In 1999, the U.S. farm market price of rice was $5.93 per cwt and on the export market U.S. milled rice was selling for $284 per metric ton, Thai, $231 per metric ton, and Vietnamese rice, $202 per metric ton. USDA’s 2000 farm rice price projections ranged from $5.60 per cwt in 2000 to $8.54 per cwt in 2009.

As 1999 ends, the US economy has weakened and the global economy continues to slip further into a recession and globally commodity prices are falling.

The year is 2000.

Rising interest rates and rising energy prices coupled with an inflated equities market are positioning the US economy for a fall.

Now, US crop producers are facing weakening prices and rising costs.

In addition, governments and businesses around the world have spent one-half trillion dollars avoiding Y2K problems.

In 2000, the U.S. farm market price of rice was $5.61 per cwt and on the export market U.S. milled rice was selling for $272 per metric ton; Thai, $184 per metric ton; and Vietnamese rice, $165 per metric ton. USDA’s 2001 farm rice price projections ranged from $6.10 per cwt in 2001 to $7.91 per cwt in 2010.

As 2000 ends, the US economy further weakens and a global economy in recession is about to slip into a deep recession.

The year is 2001.

According to the Economist Magazine, a key reason for low US commodity prices in 2001 was that the global economy experienced its most severe deceleration since the 1974 oil price shock. This global deceleration in economic activity pushes the global economy into a deep recession.

September 11 hammers the US economy.

In 2001, the U.S. farm market price of rice was $4.17 per cwt and, on the export market, U.S. milled rice was selling for $213 per metric ton; Thai, $192 per metric ton; and Vietnamese rice, $185 per metric ton. USDA’s 2002 farm rice price projections ranged from $4.30 per cwt in 2002 to $5.88 per cwt in 2011.

By the end of 2001, yet another major agricultural export competitor, Argentina, devalues their currency making their agricultural products cheaper on the export market.

The year is 2002.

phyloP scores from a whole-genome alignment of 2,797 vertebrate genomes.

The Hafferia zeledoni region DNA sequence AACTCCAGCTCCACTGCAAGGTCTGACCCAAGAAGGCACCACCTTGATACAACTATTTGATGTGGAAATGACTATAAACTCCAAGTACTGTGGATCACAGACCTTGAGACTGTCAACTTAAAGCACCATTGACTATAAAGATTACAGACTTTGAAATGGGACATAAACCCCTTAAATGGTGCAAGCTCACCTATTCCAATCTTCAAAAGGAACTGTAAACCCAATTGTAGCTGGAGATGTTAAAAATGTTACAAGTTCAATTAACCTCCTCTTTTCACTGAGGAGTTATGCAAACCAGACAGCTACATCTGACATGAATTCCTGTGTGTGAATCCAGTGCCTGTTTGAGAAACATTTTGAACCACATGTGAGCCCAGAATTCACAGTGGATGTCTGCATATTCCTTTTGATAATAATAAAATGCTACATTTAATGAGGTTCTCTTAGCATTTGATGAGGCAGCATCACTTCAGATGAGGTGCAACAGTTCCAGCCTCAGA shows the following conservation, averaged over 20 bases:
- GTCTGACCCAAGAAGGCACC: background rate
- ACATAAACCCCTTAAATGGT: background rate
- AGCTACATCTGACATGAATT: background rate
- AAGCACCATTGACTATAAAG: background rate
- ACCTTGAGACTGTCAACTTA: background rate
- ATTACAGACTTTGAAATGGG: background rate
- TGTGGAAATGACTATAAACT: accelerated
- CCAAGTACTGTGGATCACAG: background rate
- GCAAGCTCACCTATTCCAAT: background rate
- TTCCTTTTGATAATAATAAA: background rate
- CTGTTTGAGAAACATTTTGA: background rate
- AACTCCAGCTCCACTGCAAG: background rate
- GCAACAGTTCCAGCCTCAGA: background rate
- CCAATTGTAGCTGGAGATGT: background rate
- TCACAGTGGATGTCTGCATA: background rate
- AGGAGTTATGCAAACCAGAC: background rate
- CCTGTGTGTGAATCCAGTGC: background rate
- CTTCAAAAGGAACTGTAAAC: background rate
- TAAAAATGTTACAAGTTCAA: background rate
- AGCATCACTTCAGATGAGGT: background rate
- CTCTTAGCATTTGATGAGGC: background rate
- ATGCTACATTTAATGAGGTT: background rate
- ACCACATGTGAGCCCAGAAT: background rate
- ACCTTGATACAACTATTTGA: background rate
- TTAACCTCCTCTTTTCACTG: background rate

The U.S. economy is weak but improving and the same is true of the global economy.

The U.S. is now a country at war, which normally translates into inflation, but the U.S. is also the champion of free trade which in a non-war economic setting would normally translates into deflation. South America now has extreme economic problems, but the Asian Tiger is beginning to stir. This translates into extreme uncertainty for U.S. rice producers, and currently our cash price for rice is close to the 1942 farm market price.

In country after country around the world, during the past five years, corruption and mismanagement have devastated economies, forced many commodity prices to lows not experienced in decades, and significantly reduced American rice producers ability to compete in export markets.

And, then, so many suggest the American farmer should compete against countries that have corrupted or protected their economies So, at this point, policy is more than justified that will stabilize farm income. At sometime in the future, a robust global economy will give U.S. producers the best opportunity to receive a price consistent with their cost of production. Until that time, we must move toward agricultural policy that rewards productivity and efficiency, stabilizes income, and prepare to transition into responding to global market signals.

Bobby Coats is an Extension agricultural economist with the University of Arkansas. He is based in Little Rock. E-mail: rcoats@uaex.edu.